As the school year draws to a close, dozens of members of the Berkeley High School class of 2003 are preparing to take part in a tradition less formal but just as storied as the classic rites of prom and commencement.
Before the year is over, some graduating seniors will run naked through the crowded Berkeley High courtyard in the annual “Senior Streak” during the school’s lunch period. The tradition, which most seniors said would happen during the next week, is intended as a final act of rebellion after a year that typically features several senior class pranks.
Although the origins of the ritual are unknown, Berkeley High biology teacher Alex Panasenko, who has taught at the high school for over 30 years, said the streak has been happening at least since he began his career at Berkeley High.
For the second year, Berkeley administrators are trying to end the streak.
Last year several seniors who were identified while running were suspended from school for one day. Berkeley High co-principal Mary Ann Valles said only a few participants were suspended because it was difficult for administrators to recognize individual students. Many streaking seniors wear masks, and little else, during the sprint across the quad.
Valles said that students identified during this year’s run would be subject to consequences including suspension, expulsion, financial remuneration and/or exclusion from senior prom.
“We will suspend anyone we can identify,” she said. “We’ll consider further consequences on a case-by-case basis after that.”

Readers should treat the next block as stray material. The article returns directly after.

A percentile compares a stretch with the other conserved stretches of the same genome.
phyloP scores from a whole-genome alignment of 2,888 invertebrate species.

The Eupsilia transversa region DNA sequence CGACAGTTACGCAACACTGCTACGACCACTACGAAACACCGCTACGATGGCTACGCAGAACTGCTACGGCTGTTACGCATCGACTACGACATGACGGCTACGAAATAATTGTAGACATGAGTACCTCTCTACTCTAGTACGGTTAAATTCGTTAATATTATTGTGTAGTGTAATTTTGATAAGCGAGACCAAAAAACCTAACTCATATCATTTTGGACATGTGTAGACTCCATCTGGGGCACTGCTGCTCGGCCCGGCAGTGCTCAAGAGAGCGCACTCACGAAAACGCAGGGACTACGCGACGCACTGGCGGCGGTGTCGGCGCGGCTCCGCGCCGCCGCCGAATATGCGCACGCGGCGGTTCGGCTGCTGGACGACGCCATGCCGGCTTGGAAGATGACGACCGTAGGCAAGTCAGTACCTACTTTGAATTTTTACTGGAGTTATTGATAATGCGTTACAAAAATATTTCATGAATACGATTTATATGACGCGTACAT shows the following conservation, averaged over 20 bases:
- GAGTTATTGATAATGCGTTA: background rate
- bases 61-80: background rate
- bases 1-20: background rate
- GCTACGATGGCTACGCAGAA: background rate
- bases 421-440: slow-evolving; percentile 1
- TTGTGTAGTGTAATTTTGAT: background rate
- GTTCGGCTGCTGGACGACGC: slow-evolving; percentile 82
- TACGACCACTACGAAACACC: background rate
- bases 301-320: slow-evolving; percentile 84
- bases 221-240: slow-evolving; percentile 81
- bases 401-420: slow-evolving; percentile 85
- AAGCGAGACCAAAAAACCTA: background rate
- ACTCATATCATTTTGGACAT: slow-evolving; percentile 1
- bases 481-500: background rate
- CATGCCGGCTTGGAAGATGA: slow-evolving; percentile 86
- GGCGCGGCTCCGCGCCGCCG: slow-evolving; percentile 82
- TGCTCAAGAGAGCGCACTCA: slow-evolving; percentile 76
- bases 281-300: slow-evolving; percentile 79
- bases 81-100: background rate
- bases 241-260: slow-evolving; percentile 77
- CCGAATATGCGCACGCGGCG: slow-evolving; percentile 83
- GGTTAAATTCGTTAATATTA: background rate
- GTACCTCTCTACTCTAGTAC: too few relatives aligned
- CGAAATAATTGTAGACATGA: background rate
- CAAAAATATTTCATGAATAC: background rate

In the weekly letter from co-principals Valles and Laura Leventer on Monday, June 2, parents were urged to encourage their children not to streak or stage other pranks.
“It is completely inappropriate, in a year of serious budget crisis, for us to focus our time, staff resources and money cleaning up after or monitoring such events,” the memo read. “Every year a student who is streaking gets injured from falling down.”
Last year, Berkeley High senior Sam Shonkoff injured his ankle when he fell while running through the courtyard. Shonkoff was not suspended, but participated in graduation on crutches.
Panasenko said that Leventer and Valles, who began serving as co-principals in November 2001, were the first principals he remembered that had suspended students who participated in the streak. He said although most former administrators had threatened disciplinary action, they had not followed through.
Philip Chan, a 2002 graduate—now a freshman at Carleton College—who was suspended after last year’s senior streak, said he did not think that streak participants should be subject to disciplinary action.
“It’s tradition, and it’s fun, and there’s nothing really wrong with it,” Chan said. “Running naked is not that big of a deal, so suspending kids seems a little ridiculous.”
This year, many seniors said they planned to streak despite last year’s suspensions and this year’s threats. One student, who wished to remain anonymous, said the likelihood of being caught was small.
“Last year they got three kids out of 40 or 50,” he said. “I’m a fast runner; they’re not going to see who I am.”
Other students expressed resentment that the co-principals are attempting to stifle a tradition that is older than the seniors themselves.
“My dad graduated from Berkeley High, and he streaked in 1968,” one senior said. “I don’t buy the argument that people are offended by us running naked and that it disrupts the learning environment.”
Most students and administrators agreed that, despite the warnings, the annual event would likely continue.
“I do expect we’ll see it happen this year,” Valles said.